The Evening Sh’ma

Berachot (1:1) | Yisrael Bankier | 17 years ago

Berachot begins by explaining that the earliest time one can recite sh’ma at night is tzeit ha’kochavim – nightfall. In some communities however, the difficulty in delaying Ma’ariv has forced the service to be scheduled close to Mincha before nightfall.1 Rashi asks, if so, how can we say sh’ma during Ma’ariv when we pray early? Rashi therefore concludes that the obligatory evening sh’ma is the sh’ma that people recite before they go to sleep. The Yerushalmi further supports this position explaining that people say the sh’ma during Ma’ariv so that they read sections from the Torah just prior to praying the sh’monah esrei.2

One may ask, if someone does not fulfil the mitzvah of kriyat sh’ma during an early Ma’ariv, how can they recite the berachot kriyat sh’ma? The Rashba (או"ח ס' א') explains that the berachot kriyat sh’ma are not like normal berachot connected to the performance of a mitzvah, rather they were instituted independently and placed in the siddur before and after the sh’ma.

Rabbeinu Tam argues however, that the sh’ma recited during Ma’ariv is the obligatory one. The Chachamim and R’ Yehuda argue about the latest time that one can pray Mincha. The Chachamim maintain that Mincha can be recited till sunset. R’ Yehuda on the other hand argues that the latest time is “plag ha’mincha” – 1.25 (relative) hours before nightfall. After that time, one can pray ma’ariv. Rabbeinu Tam explains that praying ma’ariv before nightfall means that people rely on the opinion of R’ Yehuda and since they consider it night for ma’ariv, it is consider night for sh’ma as well.

The Rosh however argues the ma’ariv and sh’ma are based on two different ideas. He explains that the tefillot were instituted to match the times when the korbanot were offered. One prays shacharit during the same period of time as the daily morning sacrifice was offered; Mincha when the afternoon daily sacrifice was offered, and Ma’ariv during the time when the different sacrificial parts were allowed to burn. The time for reciting sh’ma however is based on "ובשכבך ובקומך" – the times when people wake up and go to sleep. Therefore the appropriate time for ma’ariv and sh’ma must be dealt with separately.3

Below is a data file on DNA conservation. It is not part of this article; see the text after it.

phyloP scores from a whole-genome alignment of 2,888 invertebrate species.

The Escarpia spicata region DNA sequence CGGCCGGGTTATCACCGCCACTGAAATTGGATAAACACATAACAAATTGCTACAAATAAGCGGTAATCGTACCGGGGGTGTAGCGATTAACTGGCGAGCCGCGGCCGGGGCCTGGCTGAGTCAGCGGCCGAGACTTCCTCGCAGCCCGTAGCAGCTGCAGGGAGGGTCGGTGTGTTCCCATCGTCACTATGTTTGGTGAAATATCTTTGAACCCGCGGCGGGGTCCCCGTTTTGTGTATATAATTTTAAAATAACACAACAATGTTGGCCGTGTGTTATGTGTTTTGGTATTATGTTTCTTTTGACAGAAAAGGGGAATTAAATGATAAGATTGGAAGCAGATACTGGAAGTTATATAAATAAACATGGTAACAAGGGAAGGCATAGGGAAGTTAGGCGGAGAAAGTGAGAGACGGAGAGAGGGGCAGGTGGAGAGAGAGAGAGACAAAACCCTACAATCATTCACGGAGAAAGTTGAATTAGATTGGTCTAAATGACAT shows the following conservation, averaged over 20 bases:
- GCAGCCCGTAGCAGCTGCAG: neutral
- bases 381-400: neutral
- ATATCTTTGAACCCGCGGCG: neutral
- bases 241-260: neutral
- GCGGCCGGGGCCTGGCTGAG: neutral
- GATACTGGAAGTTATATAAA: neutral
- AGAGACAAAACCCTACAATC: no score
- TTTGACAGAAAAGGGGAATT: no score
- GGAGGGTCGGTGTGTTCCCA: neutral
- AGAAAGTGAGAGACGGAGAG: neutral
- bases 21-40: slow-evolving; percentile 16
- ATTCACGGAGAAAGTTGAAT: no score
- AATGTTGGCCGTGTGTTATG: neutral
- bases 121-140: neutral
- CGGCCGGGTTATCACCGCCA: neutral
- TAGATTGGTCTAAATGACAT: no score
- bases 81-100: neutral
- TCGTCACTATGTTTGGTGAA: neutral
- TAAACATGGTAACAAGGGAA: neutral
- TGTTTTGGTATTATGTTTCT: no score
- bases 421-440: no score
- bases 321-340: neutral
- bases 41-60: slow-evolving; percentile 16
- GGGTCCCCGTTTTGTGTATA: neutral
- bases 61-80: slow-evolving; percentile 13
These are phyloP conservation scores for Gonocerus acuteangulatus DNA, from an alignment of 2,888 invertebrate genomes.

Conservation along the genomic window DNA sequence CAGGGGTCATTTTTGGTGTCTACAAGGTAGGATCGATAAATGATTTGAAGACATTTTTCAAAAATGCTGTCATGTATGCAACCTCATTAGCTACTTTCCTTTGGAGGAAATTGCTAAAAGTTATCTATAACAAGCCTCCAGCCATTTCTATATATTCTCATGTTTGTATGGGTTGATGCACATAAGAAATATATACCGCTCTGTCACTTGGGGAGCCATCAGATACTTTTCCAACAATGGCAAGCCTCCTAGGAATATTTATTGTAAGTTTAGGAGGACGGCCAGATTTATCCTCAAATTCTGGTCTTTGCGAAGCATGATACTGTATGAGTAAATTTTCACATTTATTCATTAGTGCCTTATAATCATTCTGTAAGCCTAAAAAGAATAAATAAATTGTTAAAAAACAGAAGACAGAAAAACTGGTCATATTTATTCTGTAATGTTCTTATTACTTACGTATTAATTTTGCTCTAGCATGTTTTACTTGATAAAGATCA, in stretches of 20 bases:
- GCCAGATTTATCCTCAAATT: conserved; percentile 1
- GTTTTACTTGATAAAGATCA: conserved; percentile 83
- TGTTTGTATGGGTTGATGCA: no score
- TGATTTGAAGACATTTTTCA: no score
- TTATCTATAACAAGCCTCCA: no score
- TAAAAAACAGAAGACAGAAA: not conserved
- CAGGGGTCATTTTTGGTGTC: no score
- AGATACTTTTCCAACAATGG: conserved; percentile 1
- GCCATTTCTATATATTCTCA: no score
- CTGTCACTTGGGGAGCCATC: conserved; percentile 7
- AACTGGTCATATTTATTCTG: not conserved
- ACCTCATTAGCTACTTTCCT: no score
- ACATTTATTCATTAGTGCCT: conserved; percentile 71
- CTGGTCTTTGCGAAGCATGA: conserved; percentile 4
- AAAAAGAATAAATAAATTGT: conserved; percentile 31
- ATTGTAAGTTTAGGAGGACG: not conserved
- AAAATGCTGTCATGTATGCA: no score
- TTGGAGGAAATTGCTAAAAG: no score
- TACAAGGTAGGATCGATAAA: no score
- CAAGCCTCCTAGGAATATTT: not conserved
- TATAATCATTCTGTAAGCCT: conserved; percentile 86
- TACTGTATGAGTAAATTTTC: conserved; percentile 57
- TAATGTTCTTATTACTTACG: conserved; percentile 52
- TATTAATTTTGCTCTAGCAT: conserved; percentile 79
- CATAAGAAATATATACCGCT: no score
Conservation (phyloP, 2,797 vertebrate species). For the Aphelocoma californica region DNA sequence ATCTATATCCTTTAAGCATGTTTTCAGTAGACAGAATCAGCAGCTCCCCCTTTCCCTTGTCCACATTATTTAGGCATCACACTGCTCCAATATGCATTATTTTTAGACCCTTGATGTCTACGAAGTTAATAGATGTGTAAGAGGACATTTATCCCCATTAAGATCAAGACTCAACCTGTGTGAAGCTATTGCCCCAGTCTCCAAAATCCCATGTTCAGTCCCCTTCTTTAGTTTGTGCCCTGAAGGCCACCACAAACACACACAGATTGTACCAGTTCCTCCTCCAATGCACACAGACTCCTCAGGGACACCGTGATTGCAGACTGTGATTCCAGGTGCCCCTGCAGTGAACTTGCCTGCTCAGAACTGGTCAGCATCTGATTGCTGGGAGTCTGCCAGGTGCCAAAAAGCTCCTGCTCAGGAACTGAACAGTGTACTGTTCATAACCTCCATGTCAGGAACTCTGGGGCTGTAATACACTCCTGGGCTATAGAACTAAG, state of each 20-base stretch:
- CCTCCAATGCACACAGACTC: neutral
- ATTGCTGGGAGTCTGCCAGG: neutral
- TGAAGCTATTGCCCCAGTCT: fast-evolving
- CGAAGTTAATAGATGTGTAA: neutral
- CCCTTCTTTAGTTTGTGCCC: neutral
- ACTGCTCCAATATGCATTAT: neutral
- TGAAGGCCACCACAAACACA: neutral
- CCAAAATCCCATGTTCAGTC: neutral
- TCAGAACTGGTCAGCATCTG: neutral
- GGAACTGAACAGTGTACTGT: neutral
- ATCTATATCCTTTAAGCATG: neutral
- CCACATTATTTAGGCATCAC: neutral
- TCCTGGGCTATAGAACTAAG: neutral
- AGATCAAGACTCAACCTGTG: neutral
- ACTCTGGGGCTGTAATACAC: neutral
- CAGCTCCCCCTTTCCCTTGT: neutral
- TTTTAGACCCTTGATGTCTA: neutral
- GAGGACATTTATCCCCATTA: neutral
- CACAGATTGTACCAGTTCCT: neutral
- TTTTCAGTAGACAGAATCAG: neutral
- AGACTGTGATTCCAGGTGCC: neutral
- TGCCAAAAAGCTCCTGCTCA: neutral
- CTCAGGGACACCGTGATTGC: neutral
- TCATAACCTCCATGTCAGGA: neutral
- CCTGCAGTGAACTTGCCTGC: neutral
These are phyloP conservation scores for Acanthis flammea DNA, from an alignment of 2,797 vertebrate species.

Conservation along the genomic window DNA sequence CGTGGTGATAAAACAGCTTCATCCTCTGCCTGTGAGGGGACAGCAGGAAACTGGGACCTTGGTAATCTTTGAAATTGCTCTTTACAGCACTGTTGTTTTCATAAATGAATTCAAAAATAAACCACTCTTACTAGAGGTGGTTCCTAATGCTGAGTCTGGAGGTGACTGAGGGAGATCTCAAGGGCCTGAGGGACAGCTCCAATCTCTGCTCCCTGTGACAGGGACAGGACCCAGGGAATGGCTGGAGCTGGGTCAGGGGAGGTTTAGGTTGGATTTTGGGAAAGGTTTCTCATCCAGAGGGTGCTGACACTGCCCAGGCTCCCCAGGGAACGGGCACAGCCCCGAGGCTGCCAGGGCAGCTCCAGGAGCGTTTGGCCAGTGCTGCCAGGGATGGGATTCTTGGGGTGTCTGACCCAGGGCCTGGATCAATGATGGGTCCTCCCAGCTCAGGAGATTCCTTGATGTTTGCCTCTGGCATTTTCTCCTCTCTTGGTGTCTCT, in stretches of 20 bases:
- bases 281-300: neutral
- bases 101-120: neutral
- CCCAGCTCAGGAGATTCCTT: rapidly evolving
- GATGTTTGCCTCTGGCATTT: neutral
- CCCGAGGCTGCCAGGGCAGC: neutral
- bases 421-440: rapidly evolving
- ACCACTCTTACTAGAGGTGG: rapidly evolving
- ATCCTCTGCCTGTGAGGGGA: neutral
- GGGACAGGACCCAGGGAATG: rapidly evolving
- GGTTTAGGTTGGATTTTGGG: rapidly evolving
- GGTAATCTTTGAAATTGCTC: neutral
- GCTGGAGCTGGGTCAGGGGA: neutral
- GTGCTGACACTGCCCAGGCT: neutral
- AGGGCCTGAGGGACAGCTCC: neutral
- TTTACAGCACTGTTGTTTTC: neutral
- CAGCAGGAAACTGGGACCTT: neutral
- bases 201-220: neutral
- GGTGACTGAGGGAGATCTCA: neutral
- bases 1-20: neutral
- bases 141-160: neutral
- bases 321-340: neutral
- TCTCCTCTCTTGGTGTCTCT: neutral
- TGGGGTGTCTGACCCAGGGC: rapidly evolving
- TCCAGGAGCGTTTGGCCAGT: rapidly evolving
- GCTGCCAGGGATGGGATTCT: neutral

The Shulchan Aruch therefore rules that if the tzibur prays ma’ariv before nightfall, one should recite the sh’ma with the berachot and pray with the minyan. After nightfall however, one should ensure that they recite the three chapters of sh’ma again with the intention of fulfilling the mitzvah of kriyat sh’ma. The Mishnah B’rurah adds, in such a case one should not rely on reciting sh’ma before going to sleep even if they generally recite all three chapters since one ordinarily does not intend to fulfill the mitzvah at that time.


1: See the Orach HaShulchan (235) for an alternative explanation of the origin of this custom.

2: See the Ba’alei Tosfot (ברכות ב. ד"ה מאימתי) a number of questions raised against this opinion.

3: See the Ba’alei Tosfot (שם) for another explanation about how one can fulfill the mitzvah of kriyat sh’ma before nightfall.

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